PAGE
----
On Tuesday evening, Rachel Maddow revealed a partial copy of Donald Trump's 2005 tax return on her show. The document sparked much interest, as Trump has refused to release any of his own tax returns. The release of the return lends insight not only into Trump's financial situation, but also into whether Trump is really under an IRS audit, as the president and his administration have repeatedly claimed.
Trump has famously refused to release his tax returns repeatedly, throughout the duration of both his presidential campaign and presidency, breaking with decades of American precedent. Typically, presidential candidates and presidents release years of complete tax returns to publicize the nature of their financial and business relationships, and eliminate any cause for speculation about financial or ethical impropriety. However, Trump isn't following suit, claiming that he is under audit by the IRS and cannot release his returns until the audit is finished.
While not acknowledging whether or not Trump is under audit (since they are prohibited from doing so), the IRS implied in February that Trump is free to release his returns, saying that no law prohibits someone from releasing taxes that are being audited. However, Trump still refused to release any tax information at all until Tuesday evening, when the White House preemptively released information about Trump's 2005 income and tax payments ahead of Maddow's reveal of the tax return on her show.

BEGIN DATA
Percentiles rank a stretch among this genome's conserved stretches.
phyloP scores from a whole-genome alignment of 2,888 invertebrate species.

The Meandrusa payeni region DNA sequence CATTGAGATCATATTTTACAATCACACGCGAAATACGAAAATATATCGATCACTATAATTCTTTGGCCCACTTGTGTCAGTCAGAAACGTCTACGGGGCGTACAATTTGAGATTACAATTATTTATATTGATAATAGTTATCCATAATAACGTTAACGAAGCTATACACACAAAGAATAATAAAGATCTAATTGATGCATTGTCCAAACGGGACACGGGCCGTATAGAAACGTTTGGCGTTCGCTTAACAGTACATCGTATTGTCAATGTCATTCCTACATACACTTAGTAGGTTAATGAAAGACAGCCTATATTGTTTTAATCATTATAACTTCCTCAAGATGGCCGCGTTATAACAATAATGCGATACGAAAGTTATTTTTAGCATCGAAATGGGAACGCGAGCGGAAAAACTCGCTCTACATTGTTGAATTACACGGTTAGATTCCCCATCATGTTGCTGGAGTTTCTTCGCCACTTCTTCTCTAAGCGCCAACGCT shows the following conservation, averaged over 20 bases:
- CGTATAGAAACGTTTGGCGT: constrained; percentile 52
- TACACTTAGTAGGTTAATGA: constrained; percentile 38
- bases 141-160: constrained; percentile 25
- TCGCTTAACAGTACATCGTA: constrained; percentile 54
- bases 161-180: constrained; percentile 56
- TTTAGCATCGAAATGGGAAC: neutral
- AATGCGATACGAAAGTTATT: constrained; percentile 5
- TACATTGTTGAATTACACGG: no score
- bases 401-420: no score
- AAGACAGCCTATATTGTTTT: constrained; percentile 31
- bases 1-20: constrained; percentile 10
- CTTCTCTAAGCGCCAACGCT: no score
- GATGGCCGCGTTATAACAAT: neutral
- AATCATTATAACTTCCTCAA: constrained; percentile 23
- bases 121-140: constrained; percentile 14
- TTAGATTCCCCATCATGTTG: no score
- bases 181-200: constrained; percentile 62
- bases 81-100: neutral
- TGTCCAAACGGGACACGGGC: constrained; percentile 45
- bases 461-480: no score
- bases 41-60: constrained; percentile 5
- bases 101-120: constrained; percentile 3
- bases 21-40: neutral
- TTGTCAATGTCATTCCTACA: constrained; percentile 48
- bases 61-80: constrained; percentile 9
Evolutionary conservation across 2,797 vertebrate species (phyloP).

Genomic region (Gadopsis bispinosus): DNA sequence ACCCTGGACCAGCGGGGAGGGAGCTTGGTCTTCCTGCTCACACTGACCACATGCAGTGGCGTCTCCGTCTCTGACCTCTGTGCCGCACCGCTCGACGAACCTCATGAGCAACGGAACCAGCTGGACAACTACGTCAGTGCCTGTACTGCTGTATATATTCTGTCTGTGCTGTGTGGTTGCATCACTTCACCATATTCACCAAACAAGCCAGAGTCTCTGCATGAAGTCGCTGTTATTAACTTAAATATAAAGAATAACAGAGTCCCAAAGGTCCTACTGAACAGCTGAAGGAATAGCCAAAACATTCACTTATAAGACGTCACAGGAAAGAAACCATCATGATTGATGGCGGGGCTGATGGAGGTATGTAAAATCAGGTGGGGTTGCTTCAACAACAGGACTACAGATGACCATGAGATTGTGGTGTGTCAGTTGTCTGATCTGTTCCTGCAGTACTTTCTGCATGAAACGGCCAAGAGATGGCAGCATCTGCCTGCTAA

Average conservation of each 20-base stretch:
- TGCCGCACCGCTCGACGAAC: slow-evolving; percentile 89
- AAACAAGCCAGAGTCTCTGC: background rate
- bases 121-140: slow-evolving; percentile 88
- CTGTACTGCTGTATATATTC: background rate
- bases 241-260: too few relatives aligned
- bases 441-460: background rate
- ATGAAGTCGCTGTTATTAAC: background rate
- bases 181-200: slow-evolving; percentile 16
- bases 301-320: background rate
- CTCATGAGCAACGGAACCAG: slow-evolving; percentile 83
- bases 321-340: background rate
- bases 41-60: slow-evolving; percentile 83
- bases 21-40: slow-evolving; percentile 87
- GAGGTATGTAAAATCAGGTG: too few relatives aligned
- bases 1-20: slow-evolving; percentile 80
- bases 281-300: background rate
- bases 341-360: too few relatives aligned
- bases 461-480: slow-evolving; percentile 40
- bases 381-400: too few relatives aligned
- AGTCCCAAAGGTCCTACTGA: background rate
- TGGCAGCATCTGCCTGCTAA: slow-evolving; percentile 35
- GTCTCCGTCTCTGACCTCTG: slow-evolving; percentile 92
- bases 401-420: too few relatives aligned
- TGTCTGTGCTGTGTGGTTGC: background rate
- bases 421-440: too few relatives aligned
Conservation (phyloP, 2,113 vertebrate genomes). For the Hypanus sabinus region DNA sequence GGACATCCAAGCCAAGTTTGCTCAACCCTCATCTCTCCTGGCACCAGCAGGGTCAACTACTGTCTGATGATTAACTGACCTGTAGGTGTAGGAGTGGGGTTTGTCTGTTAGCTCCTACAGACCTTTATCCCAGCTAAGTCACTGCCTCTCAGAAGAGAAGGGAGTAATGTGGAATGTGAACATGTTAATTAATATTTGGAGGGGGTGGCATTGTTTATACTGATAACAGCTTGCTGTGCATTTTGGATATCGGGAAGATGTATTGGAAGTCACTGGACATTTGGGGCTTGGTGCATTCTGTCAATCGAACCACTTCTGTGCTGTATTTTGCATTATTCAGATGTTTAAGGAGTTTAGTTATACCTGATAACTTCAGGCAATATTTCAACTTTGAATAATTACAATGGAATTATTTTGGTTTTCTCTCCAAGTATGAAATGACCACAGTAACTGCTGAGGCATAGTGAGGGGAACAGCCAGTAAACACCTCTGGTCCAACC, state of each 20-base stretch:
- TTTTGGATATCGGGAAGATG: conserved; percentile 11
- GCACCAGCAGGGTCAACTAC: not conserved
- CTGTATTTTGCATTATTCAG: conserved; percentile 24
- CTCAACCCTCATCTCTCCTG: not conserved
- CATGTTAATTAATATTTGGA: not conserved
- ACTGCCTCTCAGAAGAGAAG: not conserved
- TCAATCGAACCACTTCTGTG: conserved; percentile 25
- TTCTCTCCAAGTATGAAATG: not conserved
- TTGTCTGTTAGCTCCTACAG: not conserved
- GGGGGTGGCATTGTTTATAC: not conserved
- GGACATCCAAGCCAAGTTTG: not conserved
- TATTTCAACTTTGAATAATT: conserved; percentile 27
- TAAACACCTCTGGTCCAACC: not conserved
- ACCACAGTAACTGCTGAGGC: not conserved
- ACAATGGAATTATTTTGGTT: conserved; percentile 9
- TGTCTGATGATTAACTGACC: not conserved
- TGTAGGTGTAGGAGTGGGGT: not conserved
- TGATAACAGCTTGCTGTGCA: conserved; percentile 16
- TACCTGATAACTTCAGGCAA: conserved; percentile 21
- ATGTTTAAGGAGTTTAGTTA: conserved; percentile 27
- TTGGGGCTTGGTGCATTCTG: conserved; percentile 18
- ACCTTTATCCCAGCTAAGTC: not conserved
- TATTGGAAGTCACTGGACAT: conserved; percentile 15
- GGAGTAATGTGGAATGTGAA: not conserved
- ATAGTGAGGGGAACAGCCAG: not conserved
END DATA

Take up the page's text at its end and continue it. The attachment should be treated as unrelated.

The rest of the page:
According to the Guardian, this preemptive release of tax information by the Trump administration indicates that the audit "excuse" repeatedly cited as the reason why Trump's tax returns cannot be released could essentially be bogus. In an interview for the same Guardian article, Zac Petkanas, a senior adviser to the Democratic National Committee, asserted that " Trump’s audit excuse is a sham. If they [the White House] can release some of the information, they can release all of the information."
The White House's release of tax information ahead of Maddow's reveal, coupled with the fact that Trump has never produced any evidence that he is being audited by the IRS, all bring the credibility of the audit claim seriously into question. Indeed, perhaps this is why Trump has occasionally shied away from blaming the audit for his lack of disclosure, also saying he simply will not release his tax returns because "he won" the election and he believes that the public is not interested in the information they contain.
Overall, in revealing Trump's income and tax burden for the year 2005, the release of Trump's tax return also perhaps revealed something more striking — how little the public still knows about Trump's taxes overall, including whether or not he is actually being audited, as he has consistently claimed.